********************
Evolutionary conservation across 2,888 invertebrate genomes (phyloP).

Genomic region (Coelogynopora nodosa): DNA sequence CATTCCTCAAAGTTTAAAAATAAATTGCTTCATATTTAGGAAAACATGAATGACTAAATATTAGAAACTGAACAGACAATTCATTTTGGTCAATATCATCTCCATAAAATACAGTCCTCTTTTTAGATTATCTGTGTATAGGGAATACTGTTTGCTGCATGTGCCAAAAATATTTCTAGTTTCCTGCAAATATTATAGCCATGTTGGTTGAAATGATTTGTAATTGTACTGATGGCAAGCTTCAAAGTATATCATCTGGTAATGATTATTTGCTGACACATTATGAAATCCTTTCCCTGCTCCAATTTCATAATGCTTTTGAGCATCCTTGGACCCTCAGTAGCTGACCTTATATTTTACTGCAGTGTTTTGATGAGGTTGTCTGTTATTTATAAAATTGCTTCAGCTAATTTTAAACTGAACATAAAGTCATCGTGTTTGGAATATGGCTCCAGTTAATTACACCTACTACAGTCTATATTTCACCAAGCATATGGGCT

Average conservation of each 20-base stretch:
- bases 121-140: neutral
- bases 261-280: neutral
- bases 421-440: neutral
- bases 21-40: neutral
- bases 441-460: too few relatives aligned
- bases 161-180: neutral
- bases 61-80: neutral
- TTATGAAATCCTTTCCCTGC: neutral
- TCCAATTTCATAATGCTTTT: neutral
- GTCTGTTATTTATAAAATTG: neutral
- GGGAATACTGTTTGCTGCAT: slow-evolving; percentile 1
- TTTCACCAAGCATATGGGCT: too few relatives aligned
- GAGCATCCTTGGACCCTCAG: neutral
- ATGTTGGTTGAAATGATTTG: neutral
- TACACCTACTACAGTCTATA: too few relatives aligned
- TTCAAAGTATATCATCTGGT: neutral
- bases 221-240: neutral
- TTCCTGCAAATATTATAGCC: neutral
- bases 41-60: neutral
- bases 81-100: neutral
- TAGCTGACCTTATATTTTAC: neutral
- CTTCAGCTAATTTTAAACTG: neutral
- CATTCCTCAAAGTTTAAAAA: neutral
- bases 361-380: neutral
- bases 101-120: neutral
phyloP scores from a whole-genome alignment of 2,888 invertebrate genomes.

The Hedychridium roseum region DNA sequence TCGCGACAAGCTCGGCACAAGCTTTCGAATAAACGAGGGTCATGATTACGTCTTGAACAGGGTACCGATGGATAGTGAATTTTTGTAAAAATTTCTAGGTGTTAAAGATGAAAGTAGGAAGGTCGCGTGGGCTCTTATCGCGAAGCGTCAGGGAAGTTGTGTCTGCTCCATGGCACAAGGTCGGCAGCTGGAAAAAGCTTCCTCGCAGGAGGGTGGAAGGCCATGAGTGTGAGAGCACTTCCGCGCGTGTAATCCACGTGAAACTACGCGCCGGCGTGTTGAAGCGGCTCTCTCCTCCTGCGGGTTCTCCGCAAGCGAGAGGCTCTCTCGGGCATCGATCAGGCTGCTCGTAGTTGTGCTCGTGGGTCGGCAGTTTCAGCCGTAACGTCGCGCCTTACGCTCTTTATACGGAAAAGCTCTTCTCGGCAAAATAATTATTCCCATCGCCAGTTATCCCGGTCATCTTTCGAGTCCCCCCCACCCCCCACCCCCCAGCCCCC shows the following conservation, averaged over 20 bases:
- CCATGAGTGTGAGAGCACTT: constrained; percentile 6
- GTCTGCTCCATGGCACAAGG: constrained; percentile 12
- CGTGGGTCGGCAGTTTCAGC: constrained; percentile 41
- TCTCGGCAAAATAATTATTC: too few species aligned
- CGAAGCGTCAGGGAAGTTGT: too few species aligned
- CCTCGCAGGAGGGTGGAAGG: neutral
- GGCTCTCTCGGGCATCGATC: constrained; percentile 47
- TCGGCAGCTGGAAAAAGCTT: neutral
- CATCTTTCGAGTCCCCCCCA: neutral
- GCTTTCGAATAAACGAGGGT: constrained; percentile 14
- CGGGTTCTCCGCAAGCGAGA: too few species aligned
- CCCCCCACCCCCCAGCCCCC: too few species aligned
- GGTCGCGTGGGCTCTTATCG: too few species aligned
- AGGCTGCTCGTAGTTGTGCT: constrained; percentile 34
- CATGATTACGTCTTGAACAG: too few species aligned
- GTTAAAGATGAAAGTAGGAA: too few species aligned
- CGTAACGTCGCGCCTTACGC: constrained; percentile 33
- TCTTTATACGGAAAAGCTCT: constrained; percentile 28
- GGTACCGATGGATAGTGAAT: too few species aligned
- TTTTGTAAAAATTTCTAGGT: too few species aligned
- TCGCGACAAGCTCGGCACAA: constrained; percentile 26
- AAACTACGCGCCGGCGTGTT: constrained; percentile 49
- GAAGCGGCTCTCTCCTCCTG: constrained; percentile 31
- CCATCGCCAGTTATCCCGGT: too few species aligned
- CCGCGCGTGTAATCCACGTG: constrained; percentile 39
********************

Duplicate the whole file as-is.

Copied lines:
Evolutionary conservation across 2,888 invertebrate genomes (phyloP).

Genomic region (Coelogynopora nodosa): DNA sequence CATTCCTCAAAGTTTAAAAATAAATTGCTTCATATTTAGGAAAACATGAATGACTAAATATTAGAAACTGAACAGACAATTCATTTTGGTCAATATCATCTCCATAAAATACAGTCCTCTTTTTAGATTATCTGTGTATAGGGAATACTGTTTGCTGCATGTGCCAAAAATATTTCTAGTTTCCTGCAAATATTATAGCCATGTTGGTTGAAATGATTTGTAATTGTACTGATGGCAAGCTTCAAAGTATATCATCTGGTAATGATTATTTGCTGACACATTATGAAATCCTTTCCCTGCTCCAATTTCATAATGCTTTTGAGCATCCTTGGACCCTCAGTAGCTGACCTTATATTTTACTGCAGTGTTTTGATGAGGTTGTCTGTTATTTATAAAATTGCTTCAGCTAATTTTAAACTGAACATAAAGTCATCGTGTTTGGAATATGGCTCCAGTTAATTACACCTACTACAGTCTATATTTCACCAAGCATATGGGCT

Average conservation of each 20-base stretch:
- bases 121-140: neutral
- bases 261-280: neutral
- bases 421-440: neutral
- bases 21-40: neutral
- bases 441-460: too few relatives aligned
- bases 161-180: neutral
- bases 61-80: neutral
- TTATGAAATCCTTTCCCTGC: neutral
- TCCAATTTCATAATGCTTTT: neutral
- GTCTGTTATTTATAAAATTG: neutral
- GGGAATACTGTTTGCTGCAT: slow-evolving; percentile 1
- TTTCACCAAGCATATGGGCT: too few relatives aligned
- GAGCATCCTTGGACCCTCAG: neutral
- ATGTTGGTTGAAATGATTTG: neutral
- TACACCTACTACAGTCTATA: too few relatives aligned
- TTCAAAGTATATCATCTGGT: neutral
- bases 221-240: neutral
- TTCCTGCAAATATTATAGCC: neutral
- bases 41-60: neutral
- bases 81-100: neutral
- TAGCTGACCTTATATTTTAC: neutral
- CTTCAGCTAATTTTAAACTG: neutral
- CATTCCTCAAAGTTTAAAAA: neutral
- bases 361-380: neutral
- bases 101-120: neutral
phyloP scores from a whole-genome alignment of 2,888 invertebrate genomes.

The Hedychridium roseum region DNA sequence TCGCGACAAGCTCGGCACAAGCTTTCGAATAAACGAGGGTCATGATTACGTCTTGAACAGGGTACCGATGGATAGTGAATTTTTGTAAAAATTTCTAGGTGTTAAAGATGAAAGTAGGAAGGTCGCGTGGGCTCTTATCGCGAAGCGTCAGGGAAGTTGTGTCTGCTCCATGGCACAAGGTCGGCAGCTGGAAAAAGCTTCCTCGCAGGAGGGTGGAAGGCCATGAGTGTGAGAGCACTTCCGCGCGTGTAATCCACGTGAAACTACGCGCCGGCGTGTTGAAGCGGCTCTCTCCTCCTGCGGGTTCTCCGCAAGCGAGAGGCTCTCTCGGGCATCGATCAGGCTGCTCGTAGTTGTGCTCGTGGGTCGGCAGTTTCAGCCGTAACGTCGCGCCTTACGCTCTTTATACGGAAAAGCTCTTCTCGGCAAAATAATTATTCCCATCGCCAGTTATCCCGGTCATCTTTCGAGTCCCCCCCACCCCCCACCCCCCAGCCCCC shows the following conservation, averaged over 20 bases:
- CCATGAGTGTGAGAGCACTT: constrained; percentile 6
- GTCTGCTCCATGGCACAAGG: constrained; percentile 12
- CGTGGGTCGGCAGTTTCAGC: constrained; percentile 41
- TCTCGGCAAAATAATTATTC: too few species aligned
- CGAAGCGTCAGGGAAGTTGT: too few species aligned
- CCTCGCAGGAGGGTGGAAGG: neutral
- GGCTCTCTCGGGCATCGATC: constrained; percentile 47
- TCGGCAGCTGGAAAAAGCTT: neutral
- CATCTTTCGAGTCCCCCCCA: neutral
- GCTTTCGAATAAACGAGGGT: constrained; percentile 14
- CGGGTTCTCCGCAAGCGAGA: too few species aligned
- CCCCCCACCCCCCAGCCCCC: too few species aligned
- GGTCGCGTGGGCTCTTATCG: too few species aligned
- AGGCTGCTCGTAGTTGTGCT: constrained; percentile 34
- CATGATTACGTCTTGAACAG: too few species aligned
- GTTAAAGATGAAAGTAGGAA: too few species aligned
- CGTAACGTCGCGCCTTACGC: constrained; percentile 33
- TCTTTATACGGAAAAGCTCT: constrained; percentile 28
- GGTACCGATGGATAGTGAAT: too few species aligned
- TTTTGTAAAAATTTCTAGGT: too few species aligned
- TCGCGACAAGCTCGGCACAA: constrained; percentile 26
- AAACTACGCGCCGGCGTGTT: constrained; percentile 49
- GAAGCGGCTCTCTCCTCCTG: constrained; percentile 31
- CCATCGCCAGTTATCCCGGT: too few species aligned
- CCGCGCGTGTAATCCACGTG: constrained; percentile 39